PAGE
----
Defining Your Investment Risks

A clear picture of your risk tolerance is essential.

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Tim Lee

The term “risk management” is a bit like the term “happiness”—everyone wants it, but few can define what it really means.

Following the 2008 financial crisis and the ensuing stock market rebound, many investors are now trying to get a firm grasp on the meaning of risk. Without a clear definition, managing risk is essentially impossible for many investors. However, there are some highly effective approaches for both defining and managing risk. I’ll lay out the basics below.

The dictionary definition of risk is simple, and also unhelpful: “Risk is the exposure to the chance of injury or loss.” That’s obviously too broad for most investors. On the other end of the scale, large institutional investors have used a complicated version of a fairly simple concept for many years called “value at risk” or “VaR”. VaR is essentially a measurement of the probability of a risk of loss on a given asset or portfolio of assets. There are entire teams of mathematicians employed on Wall Street whose only role is to define this term, and to do so in a highly specific way. This definition is to going to be too specific and complicated for most investors. For us to use the definition, it needs to be specific but still broadly applicable.

In my experience, a more effective definition of risk will break out specific types of risks into component parts, which lets us to focus on the true cost of an adverse outcome, and then mitigate the specific downside risks one at a time. Among others, investors face the following key risks—price risk, liquidity risk, geopolitical risk (terror attack, etc.), interest rate risk, inflation risk, political risk, default or credit risk, exchange rate risk and operations risk.

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In our financial advisory practice, we've devised a process which allows us to strike a happy medium between the broad “chance of injury or loss” and specificity of a mathematically derived measure of that chance of loss on a portfolio of financial assets. We call it “The Triangle.” Essentially, it mimics Maslow's hierarchy of needs, and is broken into three blocks: Survival, lifestyle and legacy. These three areas relate not only to assets, but just as importantly to liabilities. In other words, we help our clients to identify, categorize and then organize their assets and their expenses and liabilities (or future expenses discounted into current liabilities) which provides a simple breakdown of the funding source for any given expense or cost.

This breakdown of expenses and funding then allows us to match investment strategies and asset allocations to the appropriate level of risk for any given spending need. Obviously, this requires at least a basic current budget and a guess about future costs and expenses. Generally, those data points are easy to estimate. Additionally, it is typically easy to assign a timeline and likely range to any of the various expense categories. For example, “survival” costs like food, clothing, healthcare and shelter are expenses which are immediate, recur almost every day and are non-negotiable. In contrast, a “lifestyle” expense like a vacation trip is something that is generally planned in advance, is flexible in terms of costs and can be negotiated or adjusted. Finally, a “legacy” budget item such as the cost of college education for your children is something you can plan for years into the future, and can have a great degree of flexibility.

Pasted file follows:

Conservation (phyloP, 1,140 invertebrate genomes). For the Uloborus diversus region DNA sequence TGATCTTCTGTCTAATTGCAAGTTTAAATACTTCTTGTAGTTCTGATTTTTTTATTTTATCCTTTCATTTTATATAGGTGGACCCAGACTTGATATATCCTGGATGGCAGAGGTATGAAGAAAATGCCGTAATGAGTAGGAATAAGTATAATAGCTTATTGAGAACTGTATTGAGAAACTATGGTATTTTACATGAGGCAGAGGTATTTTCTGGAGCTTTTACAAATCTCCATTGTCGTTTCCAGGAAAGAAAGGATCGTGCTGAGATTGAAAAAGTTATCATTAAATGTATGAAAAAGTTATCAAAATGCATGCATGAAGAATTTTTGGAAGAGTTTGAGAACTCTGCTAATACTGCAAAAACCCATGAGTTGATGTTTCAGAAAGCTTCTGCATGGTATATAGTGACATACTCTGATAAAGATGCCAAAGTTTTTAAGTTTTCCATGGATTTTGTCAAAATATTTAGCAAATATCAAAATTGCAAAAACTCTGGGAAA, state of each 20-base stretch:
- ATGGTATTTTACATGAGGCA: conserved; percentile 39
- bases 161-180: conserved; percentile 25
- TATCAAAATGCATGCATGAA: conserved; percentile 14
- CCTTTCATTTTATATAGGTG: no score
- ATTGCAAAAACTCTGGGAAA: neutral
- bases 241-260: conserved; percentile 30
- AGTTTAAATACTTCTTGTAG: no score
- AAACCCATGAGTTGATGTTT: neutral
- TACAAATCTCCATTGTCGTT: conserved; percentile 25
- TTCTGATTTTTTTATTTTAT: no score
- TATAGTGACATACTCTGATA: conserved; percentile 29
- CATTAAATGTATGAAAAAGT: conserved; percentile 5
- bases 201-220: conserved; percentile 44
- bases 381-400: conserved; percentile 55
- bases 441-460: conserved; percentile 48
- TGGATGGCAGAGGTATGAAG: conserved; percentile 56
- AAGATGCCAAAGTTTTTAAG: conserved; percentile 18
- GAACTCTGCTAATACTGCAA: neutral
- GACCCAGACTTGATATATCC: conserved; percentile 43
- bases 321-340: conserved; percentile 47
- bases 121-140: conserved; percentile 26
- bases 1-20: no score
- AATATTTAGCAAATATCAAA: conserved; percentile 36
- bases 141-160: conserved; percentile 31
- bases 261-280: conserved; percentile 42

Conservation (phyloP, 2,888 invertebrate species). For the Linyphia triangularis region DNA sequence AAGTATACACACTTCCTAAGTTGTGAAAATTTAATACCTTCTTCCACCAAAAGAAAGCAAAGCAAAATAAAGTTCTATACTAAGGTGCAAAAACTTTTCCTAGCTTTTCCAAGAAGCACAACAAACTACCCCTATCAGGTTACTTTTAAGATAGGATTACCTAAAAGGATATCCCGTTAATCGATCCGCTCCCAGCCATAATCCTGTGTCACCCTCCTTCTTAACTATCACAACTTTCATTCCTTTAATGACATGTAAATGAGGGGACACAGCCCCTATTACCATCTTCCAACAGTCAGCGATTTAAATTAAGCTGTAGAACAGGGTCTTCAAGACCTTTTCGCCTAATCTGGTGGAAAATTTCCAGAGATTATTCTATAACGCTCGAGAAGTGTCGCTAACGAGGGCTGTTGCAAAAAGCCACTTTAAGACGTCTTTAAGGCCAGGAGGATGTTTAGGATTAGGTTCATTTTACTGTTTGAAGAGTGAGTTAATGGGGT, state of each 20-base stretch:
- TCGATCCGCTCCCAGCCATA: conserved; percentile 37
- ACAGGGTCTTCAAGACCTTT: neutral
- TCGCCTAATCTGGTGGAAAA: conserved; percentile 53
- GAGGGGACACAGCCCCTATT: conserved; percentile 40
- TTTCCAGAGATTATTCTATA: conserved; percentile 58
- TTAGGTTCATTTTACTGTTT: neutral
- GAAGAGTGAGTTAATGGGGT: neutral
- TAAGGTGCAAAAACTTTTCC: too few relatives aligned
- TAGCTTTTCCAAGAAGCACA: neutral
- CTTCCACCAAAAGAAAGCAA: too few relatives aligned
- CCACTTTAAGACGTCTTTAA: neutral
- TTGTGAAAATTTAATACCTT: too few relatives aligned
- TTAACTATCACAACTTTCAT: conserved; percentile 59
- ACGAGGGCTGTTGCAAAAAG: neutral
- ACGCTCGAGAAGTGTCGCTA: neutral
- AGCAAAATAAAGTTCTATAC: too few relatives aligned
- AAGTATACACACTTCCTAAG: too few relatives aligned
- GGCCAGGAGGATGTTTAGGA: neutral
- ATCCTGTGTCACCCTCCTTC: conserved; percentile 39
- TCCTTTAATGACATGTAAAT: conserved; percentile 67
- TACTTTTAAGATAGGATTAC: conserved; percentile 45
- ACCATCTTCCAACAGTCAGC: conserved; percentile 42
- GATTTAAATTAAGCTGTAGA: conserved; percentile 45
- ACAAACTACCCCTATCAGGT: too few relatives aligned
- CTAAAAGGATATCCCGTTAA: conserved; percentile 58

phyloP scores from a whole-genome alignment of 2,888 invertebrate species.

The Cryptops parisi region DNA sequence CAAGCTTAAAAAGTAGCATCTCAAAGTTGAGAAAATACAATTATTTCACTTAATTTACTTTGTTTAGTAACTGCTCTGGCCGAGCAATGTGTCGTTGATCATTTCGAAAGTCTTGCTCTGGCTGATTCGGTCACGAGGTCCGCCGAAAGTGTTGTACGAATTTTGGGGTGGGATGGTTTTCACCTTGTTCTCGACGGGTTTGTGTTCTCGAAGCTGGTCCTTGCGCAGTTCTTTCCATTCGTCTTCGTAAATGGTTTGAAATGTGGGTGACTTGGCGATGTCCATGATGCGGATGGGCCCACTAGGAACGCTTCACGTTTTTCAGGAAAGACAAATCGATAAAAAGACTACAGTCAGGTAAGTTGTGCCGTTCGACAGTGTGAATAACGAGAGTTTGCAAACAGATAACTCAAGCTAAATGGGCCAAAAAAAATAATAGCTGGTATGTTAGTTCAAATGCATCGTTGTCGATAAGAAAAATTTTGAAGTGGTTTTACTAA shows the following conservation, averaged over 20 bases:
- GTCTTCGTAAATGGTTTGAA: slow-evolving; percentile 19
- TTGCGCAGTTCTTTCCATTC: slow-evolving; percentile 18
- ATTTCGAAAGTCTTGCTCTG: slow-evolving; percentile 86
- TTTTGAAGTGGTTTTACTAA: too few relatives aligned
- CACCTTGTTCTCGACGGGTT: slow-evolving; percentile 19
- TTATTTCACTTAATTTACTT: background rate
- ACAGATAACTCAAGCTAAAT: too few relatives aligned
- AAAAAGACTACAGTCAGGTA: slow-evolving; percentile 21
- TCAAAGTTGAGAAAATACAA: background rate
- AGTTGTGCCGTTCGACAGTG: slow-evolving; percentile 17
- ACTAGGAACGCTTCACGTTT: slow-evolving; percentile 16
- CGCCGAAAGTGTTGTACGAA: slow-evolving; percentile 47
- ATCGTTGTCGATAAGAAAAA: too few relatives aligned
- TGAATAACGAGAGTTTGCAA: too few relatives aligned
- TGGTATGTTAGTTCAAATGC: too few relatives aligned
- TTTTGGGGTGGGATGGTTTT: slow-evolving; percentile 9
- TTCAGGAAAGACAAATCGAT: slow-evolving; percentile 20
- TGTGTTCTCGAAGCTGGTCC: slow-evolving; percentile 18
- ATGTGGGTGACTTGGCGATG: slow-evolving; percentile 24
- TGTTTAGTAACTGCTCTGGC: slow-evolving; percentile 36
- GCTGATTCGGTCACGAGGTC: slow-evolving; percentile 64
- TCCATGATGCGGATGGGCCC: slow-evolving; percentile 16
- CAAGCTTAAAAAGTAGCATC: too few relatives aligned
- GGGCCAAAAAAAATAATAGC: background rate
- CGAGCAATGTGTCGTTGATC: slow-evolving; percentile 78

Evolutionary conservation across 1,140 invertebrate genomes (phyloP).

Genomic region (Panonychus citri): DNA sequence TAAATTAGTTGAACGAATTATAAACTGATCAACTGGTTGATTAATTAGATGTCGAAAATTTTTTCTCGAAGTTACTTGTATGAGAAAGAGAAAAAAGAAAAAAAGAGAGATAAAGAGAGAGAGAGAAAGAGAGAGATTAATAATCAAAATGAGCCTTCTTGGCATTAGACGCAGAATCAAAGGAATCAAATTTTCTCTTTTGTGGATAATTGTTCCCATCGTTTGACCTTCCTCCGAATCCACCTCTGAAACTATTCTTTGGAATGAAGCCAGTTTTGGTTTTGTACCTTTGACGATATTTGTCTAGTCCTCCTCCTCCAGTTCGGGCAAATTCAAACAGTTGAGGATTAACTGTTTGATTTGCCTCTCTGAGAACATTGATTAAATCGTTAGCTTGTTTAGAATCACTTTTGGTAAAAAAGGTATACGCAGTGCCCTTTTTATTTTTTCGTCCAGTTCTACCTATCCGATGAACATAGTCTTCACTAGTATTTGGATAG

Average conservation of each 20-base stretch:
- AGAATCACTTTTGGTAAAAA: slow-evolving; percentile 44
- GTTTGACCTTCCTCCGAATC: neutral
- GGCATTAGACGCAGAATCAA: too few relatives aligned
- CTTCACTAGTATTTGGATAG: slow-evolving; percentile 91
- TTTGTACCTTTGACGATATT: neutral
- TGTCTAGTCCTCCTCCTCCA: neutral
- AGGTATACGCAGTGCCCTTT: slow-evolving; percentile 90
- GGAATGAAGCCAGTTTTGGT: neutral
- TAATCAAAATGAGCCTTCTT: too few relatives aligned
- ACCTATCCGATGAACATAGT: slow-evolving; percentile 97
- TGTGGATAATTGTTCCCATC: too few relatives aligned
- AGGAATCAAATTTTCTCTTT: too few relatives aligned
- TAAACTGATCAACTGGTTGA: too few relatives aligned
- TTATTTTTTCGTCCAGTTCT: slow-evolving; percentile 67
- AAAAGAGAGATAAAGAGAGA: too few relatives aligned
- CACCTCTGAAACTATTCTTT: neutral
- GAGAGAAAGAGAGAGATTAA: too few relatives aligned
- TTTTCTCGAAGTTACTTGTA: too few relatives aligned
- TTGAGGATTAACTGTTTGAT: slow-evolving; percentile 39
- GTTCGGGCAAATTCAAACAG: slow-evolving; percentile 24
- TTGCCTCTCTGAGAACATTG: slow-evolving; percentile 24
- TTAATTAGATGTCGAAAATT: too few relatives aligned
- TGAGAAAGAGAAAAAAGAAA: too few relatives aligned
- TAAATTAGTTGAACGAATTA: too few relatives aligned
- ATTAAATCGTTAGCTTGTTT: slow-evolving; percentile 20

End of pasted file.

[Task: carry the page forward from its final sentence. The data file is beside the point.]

The value of this approach is that it allows for the creation of “risk budgets” for any portfolio allocation. In other words, what we are better able to determine what level of various risks (e.g., price, liquidity, or interest rate) is appropriate for that portion of the overall asset pool. For example, we use low-volatility assets like short-duration or floating-rate bonds to offset the shortest term and recurring expense needs. These assets tend to be stable, but have potential low rates of return. As we go up the triangle to “lifestyle” costs we use more volatile assets like stocks, commodities and REITs, which historically have tended to perform well over longer periods of time, despite short periods of poor performance. Finally, with the longest-dated expenses or assets to be passed on to the next generation we use illiquid assets like directly-owned real estate, 529 plans or a private business, which are expected to produce strong long-term returns, though often have short-term costs and poor liquidity.

This process has also helped us to combat the age-old cycle of fear versus greed, which historically has driven unproductive investor behavior of selling low and buying high. By defining and segmenting a budget for each of the three blocks of the triangle, we are able to more effectively align the allocation of the portfolio with the reality of spending needs. Additionally, we are able to rebalance as the different parts of the portfolio perform over time.

While it’s not as simple as an online calculator, by breaking the various parts of spending and assets into smaller, more definable targets, it becomes much easier.

At the end of the day, we believe that a detailed and complete financial planning process will allow you to define your desired outcome, and with that understanding, make more informed and thereby ultimately more effective decisions.

Timothy R. Lee, CFP®, is a Managing Director and co-founder of Alexandria, VA-based Monument Wealth Management, a full service wealth management firm located in the Washington, DC area. Tim and the rest of the Monument Wealth Management team can be followed on their blog at "Off The Wall", on Twitter @MonumentWealth, and on their Facebook page.